CEO: <closes door>. Sit down, Smithers.
and then, one of
CEO: Deny everything. Tell them they're doing it wrong.
CEO: This is terrible. We need to do a recall. Oh, and is there a children's hospital we can sponsor after this blows over? Or maybe some puppies?
CEO: Deny everything. Tell them they're doing it wrong. <Then issue a patch|pump the hole full of golf balls|tell them blue is the new black>
I think it pretty clear that Apple chose #3 and as a result are going to be the poster-child example of how not to handle a product flaw. Your best best is to over-communicate ("we've heard reports of a problem, we're not sure how widespread it is, we're working with our partners to find out, whatever it is, we'll solve it for our customers") Then you go and lean on your customer facing folks to supply a workaround ("pick up your free bumpers at any Apple store") whilst you lean on your engineers to fix it (move the gap to the top of the phone, encase it in plastic, whatever). Then you start advertising again, heavily.
Sigh. They should pay me.
In defence of Mike
I'm with Mike on this one. Quite frankly, he is well within his rights to be cautious. We're talking about the company's crown jewels here - 10 petabytes of data. With that much on the line, he would be a fool to go out on a limb with a little vendor when the big guys give him what he wants -- even if he has to pay extra for it. Bear in mind that at this scale he is not just paying for fancy disks but also the kind of support that gets top-notch engineering asses on planes at the drop of a hat. All of which keeps the CFO happy and Mike in employment.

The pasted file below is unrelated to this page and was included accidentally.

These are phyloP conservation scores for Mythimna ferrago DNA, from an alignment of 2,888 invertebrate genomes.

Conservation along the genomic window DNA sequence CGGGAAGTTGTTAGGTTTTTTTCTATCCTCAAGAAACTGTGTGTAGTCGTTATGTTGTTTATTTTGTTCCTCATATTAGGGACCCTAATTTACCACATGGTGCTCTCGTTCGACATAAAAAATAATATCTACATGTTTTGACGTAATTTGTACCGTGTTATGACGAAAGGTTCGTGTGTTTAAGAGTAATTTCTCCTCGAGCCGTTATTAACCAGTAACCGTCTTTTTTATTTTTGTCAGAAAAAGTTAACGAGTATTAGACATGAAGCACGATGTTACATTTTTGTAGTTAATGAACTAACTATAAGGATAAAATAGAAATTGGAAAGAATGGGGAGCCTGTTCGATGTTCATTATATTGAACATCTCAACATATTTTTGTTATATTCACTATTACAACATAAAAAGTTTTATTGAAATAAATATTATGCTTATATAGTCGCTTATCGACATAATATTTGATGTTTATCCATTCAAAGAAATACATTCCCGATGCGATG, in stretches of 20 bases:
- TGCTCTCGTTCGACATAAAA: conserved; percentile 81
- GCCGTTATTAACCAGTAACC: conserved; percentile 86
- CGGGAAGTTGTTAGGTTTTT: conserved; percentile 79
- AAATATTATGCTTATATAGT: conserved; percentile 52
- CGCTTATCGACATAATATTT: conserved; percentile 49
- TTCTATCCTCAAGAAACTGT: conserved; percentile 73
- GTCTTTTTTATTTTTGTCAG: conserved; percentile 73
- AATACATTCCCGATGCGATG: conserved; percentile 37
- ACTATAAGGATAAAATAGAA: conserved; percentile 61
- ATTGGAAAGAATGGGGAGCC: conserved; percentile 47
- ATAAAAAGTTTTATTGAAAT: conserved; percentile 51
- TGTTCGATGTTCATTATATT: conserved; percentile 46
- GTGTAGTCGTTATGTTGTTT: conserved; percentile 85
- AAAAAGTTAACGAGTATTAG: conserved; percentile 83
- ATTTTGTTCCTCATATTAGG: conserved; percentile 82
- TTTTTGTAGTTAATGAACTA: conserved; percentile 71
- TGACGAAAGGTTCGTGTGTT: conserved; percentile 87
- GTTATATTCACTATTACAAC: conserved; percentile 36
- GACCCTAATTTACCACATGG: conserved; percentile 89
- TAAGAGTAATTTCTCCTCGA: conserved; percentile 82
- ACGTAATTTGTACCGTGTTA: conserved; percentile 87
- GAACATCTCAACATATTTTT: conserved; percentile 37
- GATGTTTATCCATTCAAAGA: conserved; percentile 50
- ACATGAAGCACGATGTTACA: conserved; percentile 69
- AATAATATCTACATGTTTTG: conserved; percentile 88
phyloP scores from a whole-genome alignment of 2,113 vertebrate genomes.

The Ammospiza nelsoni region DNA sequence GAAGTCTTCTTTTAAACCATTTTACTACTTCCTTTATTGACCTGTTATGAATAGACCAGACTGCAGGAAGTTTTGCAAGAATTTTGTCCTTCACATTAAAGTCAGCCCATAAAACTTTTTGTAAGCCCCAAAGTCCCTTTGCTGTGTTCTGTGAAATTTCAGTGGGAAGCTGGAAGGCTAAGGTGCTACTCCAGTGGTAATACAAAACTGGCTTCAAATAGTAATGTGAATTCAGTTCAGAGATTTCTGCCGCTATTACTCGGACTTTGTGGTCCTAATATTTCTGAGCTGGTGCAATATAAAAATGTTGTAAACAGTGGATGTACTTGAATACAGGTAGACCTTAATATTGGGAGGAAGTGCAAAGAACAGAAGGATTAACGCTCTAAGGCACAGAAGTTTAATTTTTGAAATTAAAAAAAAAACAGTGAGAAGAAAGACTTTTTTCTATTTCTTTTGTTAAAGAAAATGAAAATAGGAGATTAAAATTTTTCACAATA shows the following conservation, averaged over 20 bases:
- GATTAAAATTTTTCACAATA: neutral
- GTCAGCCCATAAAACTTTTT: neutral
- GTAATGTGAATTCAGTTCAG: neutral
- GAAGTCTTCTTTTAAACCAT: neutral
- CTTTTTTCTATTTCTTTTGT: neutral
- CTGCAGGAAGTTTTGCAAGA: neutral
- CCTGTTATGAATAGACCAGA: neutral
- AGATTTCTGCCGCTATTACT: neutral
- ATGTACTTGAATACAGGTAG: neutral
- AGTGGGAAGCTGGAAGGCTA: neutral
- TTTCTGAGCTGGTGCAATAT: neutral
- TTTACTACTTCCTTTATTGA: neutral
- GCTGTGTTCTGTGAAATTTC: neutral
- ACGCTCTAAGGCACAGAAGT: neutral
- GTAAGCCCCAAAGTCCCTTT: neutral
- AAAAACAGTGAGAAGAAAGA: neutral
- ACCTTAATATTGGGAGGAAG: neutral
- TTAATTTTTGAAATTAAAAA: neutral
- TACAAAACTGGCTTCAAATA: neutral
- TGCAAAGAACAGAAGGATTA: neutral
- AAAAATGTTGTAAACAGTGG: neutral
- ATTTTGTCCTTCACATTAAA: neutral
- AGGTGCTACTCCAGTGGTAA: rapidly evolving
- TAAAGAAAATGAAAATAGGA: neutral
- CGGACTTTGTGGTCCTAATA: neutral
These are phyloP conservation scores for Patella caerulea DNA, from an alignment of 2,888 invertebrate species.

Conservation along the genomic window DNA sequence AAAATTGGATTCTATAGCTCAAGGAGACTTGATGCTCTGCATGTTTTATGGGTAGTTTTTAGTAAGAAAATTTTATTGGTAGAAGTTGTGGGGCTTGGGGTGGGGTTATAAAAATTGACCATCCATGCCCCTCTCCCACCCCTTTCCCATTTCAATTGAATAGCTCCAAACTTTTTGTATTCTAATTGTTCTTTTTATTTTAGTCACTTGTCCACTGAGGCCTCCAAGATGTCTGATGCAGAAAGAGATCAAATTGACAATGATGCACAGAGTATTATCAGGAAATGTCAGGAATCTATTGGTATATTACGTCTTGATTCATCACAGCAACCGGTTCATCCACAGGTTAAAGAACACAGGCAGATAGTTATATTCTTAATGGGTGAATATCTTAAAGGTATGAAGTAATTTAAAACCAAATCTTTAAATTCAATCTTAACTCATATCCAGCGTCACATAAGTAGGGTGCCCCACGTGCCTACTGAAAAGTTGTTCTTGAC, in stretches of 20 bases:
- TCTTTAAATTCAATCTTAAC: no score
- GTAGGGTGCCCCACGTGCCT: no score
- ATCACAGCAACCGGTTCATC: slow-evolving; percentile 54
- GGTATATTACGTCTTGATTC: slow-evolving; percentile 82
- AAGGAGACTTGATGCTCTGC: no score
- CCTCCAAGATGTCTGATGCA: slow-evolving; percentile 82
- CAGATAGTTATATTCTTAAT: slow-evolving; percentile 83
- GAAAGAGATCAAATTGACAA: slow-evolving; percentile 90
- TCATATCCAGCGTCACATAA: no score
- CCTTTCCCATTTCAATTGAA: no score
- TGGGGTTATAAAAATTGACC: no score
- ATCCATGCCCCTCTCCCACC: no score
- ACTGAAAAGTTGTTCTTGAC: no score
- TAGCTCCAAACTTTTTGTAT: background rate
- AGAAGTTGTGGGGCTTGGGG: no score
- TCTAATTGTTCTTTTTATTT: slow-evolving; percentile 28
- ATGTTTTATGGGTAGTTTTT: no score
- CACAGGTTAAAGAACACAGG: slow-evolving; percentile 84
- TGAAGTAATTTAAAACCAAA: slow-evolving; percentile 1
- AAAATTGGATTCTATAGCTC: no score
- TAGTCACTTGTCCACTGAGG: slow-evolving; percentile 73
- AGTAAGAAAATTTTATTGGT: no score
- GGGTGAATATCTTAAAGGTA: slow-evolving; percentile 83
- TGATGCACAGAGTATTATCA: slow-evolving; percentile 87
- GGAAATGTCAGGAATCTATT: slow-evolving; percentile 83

Sure the other guys can deliver more for less. What they have to do is to get into some lower-tier accounts, and pull out all the stops to make sure they execute flawlessly. Once they have a bunch of those under their belt they can start going up the food chain to the fortune 500s. At this point they either get co-opted (everyone adopts their technology), bought out, or they succeed by themselves.
Related, but only in the way that a gocart and a car are
Sybase and SQL Server come from the same bloodline, and were very close up until about version 4 (ie about 15 years ago) but they long, looooong since diverged, even in the engine. Sybase was always a damn fine database though. Used to be very popular in financial markets, at least until the Oracle dudes came knocking with their deep pockets and deeper discounts.
Welcome to the world of cellphone as d*** extension